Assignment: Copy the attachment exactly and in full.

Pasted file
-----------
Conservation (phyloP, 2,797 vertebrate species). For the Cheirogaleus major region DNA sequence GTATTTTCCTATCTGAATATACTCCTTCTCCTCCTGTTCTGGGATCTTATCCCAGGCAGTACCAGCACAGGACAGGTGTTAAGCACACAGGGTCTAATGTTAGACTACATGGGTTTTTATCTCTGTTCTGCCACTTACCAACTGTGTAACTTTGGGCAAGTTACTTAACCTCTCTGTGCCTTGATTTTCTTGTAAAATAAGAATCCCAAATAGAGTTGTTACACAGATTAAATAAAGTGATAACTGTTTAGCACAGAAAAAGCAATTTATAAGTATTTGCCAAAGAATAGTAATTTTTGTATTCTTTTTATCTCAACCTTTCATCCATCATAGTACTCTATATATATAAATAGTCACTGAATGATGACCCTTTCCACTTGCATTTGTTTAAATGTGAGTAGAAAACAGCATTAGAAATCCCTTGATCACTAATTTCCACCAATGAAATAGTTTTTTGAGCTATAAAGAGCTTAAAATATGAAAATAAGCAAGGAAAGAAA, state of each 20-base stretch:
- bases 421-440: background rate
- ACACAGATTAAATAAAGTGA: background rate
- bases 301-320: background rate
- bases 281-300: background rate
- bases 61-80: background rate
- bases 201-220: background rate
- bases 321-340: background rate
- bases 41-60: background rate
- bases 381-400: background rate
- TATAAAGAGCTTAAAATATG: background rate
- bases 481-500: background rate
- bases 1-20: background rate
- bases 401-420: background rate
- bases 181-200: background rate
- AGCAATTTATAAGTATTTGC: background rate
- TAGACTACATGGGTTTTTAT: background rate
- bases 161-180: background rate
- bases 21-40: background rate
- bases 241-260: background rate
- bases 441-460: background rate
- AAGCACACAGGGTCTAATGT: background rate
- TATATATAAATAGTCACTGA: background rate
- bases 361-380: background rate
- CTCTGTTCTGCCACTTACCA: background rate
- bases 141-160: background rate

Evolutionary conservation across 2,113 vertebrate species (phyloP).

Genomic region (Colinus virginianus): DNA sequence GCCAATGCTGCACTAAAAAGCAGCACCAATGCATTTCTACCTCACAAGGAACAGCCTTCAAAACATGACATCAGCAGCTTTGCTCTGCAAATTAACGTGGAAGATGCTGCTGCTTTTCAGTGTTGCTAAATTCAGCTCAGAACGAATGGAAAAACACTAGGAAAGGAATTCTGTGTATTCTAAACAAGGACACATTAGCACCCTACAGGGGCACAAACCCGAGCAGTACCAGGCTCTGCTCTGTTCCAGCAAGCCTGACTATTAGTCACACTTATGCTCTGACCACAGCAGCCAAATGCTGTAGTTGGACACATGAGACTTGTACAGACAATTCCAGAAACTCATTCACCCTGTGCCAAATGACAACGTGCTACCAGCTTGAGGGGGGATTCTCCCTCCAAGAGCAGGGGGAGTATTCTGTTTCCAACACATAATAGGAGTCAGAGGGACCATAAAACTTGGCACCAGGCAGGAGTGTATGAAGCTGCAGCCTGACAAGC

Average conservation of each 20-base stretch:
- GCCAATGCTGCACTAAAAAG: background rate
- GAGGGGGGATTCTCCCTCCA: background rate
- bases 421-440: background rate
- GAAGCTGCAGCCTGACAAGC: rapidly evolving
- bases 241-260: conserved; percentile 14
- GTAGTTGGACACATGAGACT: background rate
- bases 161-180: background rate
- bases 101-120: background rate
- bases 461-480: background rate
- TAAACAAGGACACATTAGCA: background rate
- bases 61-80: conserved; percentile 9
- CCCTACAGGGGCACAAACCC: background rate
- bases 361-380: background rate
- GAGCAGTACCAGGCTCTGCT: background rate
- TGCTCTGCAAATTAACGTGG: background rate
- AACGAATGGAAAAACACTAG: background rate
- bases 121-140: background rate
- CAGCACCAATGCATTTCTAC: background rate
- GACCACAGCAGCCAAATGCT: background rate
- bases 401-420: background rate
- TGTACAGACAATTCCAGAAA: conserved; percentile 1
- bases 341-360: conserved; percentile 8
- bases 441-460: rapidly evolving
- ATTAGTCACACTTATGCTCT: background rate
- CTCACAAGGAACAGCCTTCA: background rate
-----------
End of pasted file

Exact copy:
Conservation (phyloP, 2,797 vertebrate species). For the Cheirogaleus major region DNA sequence GTATTTTCCTATCTGAATATACTCCTTCTCCTCCTGTTCTGGGATCTTATCCCAGGCAGTACCAGCACAGGACAGGTGTTAAGCACACAGGGTCTAATGTTAGACTACATGGGTTTTTATCTCTGTTCTGCCACTTACCAACTGTGTAACTTTGGGCAAGTTACTTAACCTCTCTGTGCCTTGATTTTCTTGTAAAATAAGAATCCCAAATAGAGTTGTTACACAGATTAAATAAAGTGATAACTGTTTAGCACAGAAAAAGCAATTTATAAGTATTTGCCAAAGAATAGTAATTTTTGTATTCTTTTTATCTCAACCTTTCATCCATCATAGTACTCTATATATATAAATAGTCACTGAATGATGACCCTTTCCACTTGCATTTGTTTAAATGTGAGTAGAAAACAGCATTAGAAATCCCTTGATCACTAATTTCCACCAATGAAATAGTTTTTTGAGCTATAAAGAGCTTAAAATATGAAAATAAGCAAGGAAAGAAA, state of each 20-base stretch:
- bases 421-440: background rate
- ACACAGATTAAATAAAGTGA: background rate
- bases 301-320: background rate
- bases 281-300: background rate
- bases 61-80: background rate
- bases 201-220: background rate
- bases 321-340: background rate
- bases 41-60: background rate
- bases 381-400: background rate
- TATAAAGAGCTTAAAATATG: background rate
- bases 481-500: background rate
- bases 1-20: background rate
- bases 401-420: background rate
- bases 181-200: background rate
- AGCAATTTATAAGTATTTGC: background rate
- TAGACTACATGGGTTTTTAT: background rate
- bases 161-180: background rate
- bases 21-40: background rate
- bases 241-260: background rate
- bases 441-460: background rate
- AAGCACACAGGGTCTAATGT: background rate
- TATATATAAATAGTCACTGA: background rate
- bases 361-380: background rate
- CTCTGTTCTGCCACTTACCA: background rate
- bases 141-160: background rate

Evolutionary conservation across 2,113 vertebrate species (phyloP).

Genomic region (Colinus virginianus): DNA sequence GCCAATGCTGCACTAAAAAGCAGCACCAATGCATTTCTACCTCACAAGGAACAGCCTTCAAAACATGACATCAGCAGCTTTGCTCTGCAAATTAACGTGGAAGATGCTGCTGCTTTTCAGTGTTGCTAAATTCAGCTCAGAACGAATGGAAAAACACTAGGAAAGGAATTCTGTGTATTCTAAACAAGGACACATTAGCACCCTACAGGGGCACAAACCCGAGCAGTACCAGGCTCTGCTCTGTTCCAGCAAGCCTGACTATTAGTCACACTTATGCTCTGACCACAGCAGCCAAATGCTGTAGTTGGACACATGAGACTTGTACAGACAATTCCAGAAACTCATTCACCCTGTGCCAAATGACAACGTGCTACCAGCTTGAGGGGGGATTCTCCCTCCAAGAGCAGGGGGAGTATTCTGTTTCCAACACATAATAGGAGTCAGAGGGACCATAAAACTTGGCACCAGGCAGGAGTGTATGAAGCTGCAGCCTGACAAGC

Average conservation of each 20-base stretch:
- GCCAATGCTGCACTAAAAAG: background rate
- GAGGGGGGATTCTCCCTCCA: background rate
- bases 421-440: background rate
- GAAGCTGCAGCCTGACAAGC: rapidly evolving
- bases 241-260: conserved; percentile 14
- GTAGTTGGACACATGAGACT: background rate
- bases 161-180: background rate
- bases 101-120: background rate
- bases 461-480: background rate
- TAAACAAGGACACATTAGCA: background rate
- bases 61-80: conserved; percentile 9
- CCCTACAGGGGCACAAACCC: background rate
- bases 361-380: background rate
- GAGCAGTACCAGGCTCTGCT: background rate
- TGCTCTGCAAATTAACGTGG: background rate
- AACGAATGGAAAAACACTAG: background rate
- bases 121-140: background rate
- CAGCACCAATGCATTTCTAC: background rate
- GACCACAGCAGCCAAATGCT: background rate
- bases 401-420: background rate
- TGTACAGACAATTCCAGAAA: conserved; percentile 1
- bases 341-360: conserved; percentile 8
- bases 441-460: rapidly evolving
- ATTAGTCACACTTATGCTCT: background rate
- CTCACAAGGAACAGCCTTCA: background rate